Collecting timely rent payments from tenants is essential to keeping your property finances in order and promoting responsible tenant behavior. Writing a late fee policy into your rental agreements is a good way to make sure tenants remain diligent about on-time payments throughout the course of their tenancy. Just as important is making sure you hold your tenants to this policy.
Rental agreement payment policies should include the following information:
- The day of the month rent is due.
- The day the late fee kicks in.
- The amount of the late fee.
In a standard rental agreement, landlords provide tenants a five-day “grace period” between the day rent is due and the day the late fee is applied. Late fee penalty payments generally fall around $25. However, before setting the fee, be sure to check state and local laws to find out what maximum fees are allowed by law. While some landlords charge a single flat late fee, others charge an escalating amount for each day payment is late (for example, $5 on the first day, $10 on the second day, etc.). If you do use an escalating scale, you will also need to cap the late fee at a reasonable maximum amount.
Not only is it important to build late fees into your lease contracts, but it’s also important to enforce the policy. With this in mind, though, judgment and reason are called for. For example, if a tenant has lived in your unit for eleven months and consistently paid rent on a time but does not pay until the sixth day of the twelfth month, you may want to give the tenant the benefit of the doubt. If you feel it’s necessary issue a verbal warning but refrain from putting the fee in effect until the next violation. Bear in mind that giving such chances on a regular basis will counteract your late fee policy as tenants won’t take it seriously. Only make such allowances on first violations or in clearly extenuating circumstances.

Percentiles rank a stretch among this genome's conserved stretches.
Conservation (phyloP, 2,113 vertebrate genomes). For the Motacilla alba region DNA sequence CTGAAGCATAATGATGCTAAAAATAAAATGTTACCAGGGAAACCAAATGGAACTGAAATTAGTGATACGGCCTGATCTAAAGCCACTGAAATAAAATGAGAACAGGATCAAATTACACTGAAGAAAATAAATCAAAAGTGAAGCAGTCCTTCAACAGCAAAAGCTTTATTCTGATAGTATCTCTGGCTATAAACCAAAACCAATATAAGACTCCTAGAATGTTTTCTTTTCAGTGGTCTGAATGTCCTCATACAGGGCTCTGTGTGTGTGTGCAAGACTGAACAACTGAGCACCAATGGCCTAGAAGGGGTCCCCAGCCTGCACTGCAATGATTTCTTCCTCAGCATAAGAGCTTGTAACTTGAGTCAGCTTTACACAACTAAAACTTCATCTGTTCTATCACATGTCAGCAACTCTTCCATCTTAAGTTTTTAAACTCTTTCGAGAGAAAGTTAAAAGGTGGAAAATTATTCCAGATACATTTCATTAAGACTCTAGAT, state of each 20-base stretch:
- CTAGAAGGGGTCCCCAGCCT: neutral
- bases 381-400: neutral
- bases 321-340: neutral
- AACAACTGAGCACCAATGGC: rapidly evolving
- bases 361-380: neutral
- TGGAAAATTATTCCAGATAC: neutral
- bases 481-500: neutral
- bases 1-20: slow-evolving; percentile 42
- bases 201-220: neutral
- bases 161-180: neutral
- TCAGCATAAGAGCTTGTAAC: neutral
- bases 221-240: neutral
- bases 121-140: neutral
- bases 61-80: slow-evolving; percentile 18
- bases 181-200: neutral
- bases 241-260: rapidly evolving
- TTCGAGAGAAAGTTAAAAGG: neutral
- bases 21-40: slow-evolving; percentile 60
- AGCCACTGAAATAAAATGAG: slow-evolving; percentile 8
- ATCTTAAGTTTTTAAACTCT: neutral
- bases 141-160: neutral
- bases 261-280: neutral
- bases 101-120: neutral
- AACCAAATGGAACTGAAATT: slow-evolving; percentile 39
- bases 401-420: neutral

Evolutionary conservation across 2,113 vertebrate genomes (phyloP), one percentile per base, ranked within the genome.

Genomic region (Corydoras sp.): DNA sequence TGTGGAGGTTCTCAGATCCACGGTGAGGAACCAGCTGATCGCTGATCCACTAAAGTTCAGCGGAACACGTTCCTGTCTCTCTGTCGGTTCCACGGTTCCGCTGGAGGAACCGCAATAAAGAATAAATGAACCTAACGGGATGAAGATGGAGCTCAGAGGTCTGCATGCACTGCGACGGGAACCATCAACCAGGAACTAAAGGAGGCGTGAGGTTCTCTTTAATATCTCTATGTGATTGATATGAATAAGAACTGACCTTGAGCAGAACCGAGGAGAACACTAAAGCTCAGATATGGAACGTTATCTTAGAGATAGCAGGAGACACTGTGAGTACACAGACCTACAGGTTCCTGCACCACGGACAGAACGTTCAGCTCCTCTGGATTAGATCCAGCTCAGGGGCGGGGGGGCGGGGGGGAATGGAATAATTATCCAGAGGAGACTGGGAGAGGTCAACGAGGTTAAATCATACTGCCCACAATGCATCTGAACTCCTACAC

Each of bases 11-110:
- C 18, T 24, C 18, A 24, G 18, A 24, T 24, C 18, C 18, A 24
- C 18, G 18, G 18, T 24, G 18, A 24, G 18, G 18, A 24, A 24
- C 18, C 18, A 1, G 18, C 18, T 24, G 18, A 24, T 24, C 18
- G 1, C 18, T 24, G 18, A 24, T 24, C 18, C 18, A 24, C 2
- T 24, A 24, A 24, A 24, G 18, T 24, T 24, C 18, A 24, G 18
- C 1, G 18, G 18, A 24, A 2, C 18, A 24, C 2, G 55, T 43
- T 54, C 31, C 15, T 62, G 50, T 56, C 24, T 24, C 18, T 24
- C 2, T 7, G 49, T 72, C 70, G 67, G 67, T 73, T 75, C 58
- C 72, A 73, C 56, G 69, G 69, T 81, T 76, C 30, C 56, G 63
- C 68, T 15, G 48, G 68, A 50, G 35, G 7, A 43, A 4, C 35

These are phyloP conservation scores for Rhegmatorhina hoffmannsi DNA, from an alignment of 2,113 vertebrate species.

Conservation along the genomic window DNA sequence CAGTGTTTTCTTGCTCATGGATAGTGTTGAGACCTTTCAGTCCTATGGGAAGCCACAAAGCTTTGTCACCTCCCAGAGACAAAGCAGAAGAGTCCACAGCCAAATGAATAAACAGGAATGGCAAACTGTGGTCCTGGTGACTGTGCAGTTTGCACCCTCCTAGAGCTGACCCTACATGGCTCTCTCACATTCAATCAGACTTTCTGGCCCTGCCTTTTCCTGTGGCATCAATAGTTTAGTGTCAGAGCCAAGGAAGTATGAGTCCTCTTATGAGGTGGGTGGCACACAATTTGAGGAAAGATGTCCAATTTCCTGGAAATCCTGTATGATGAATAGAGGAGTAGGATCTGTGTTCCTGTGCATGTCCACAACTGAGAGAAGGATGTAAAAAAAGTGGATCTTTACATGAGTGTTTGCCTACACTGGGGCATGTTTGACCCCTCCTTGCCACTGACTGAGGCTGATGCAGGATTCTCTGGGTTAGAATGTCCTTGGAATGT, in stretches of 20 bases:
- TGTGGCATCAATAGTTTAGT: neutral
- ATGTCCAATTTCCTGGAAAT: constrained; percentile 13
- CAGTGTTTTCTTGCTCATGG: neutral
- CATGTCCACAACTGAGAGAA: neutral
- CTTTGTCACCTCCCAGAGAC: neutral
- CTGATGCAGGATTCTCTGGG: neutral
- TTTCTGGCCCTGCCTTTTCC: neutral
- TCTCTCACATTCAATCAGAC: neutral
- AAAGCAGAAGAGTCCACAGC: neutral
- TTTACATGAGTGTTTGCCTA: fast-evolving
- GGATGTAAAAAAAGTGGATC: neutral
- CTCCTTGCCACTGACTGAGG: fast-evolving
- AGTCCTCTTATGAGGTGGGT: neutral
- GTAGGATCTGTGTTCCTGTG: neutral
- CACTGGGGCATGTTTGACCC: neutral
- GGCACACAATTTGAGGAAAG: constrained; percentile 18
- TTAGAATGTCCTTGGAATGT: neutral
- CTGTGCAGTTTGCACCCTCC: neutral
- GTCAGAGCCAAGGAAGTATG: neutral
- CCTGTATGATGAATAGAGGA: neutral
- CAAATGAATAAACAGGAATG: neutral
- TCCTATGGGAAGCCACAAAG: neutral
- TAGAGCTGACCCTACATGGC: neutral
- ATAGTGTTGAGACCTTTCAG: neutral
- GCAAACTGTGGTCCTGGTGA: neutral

Finally, remember that as a landlord you want to build good, long-lasting relationships with your tenants. Just as you want to promote timely rent payment by enforcing a late fee policy, you may also want to acknowledge tenants who do pay their rent on time each month. For example, when a tenant has paid rent on time for twelve months in a row, you may consider rewarding them with a small acknowledgement like a $10 gift card to a local coffee shop. While this is obviously not necessary, it’s one of those little gestures that demonstrates your appreciation of a good tenant. Sometimes positive reinforcement is just as important as implementing negative consequences.
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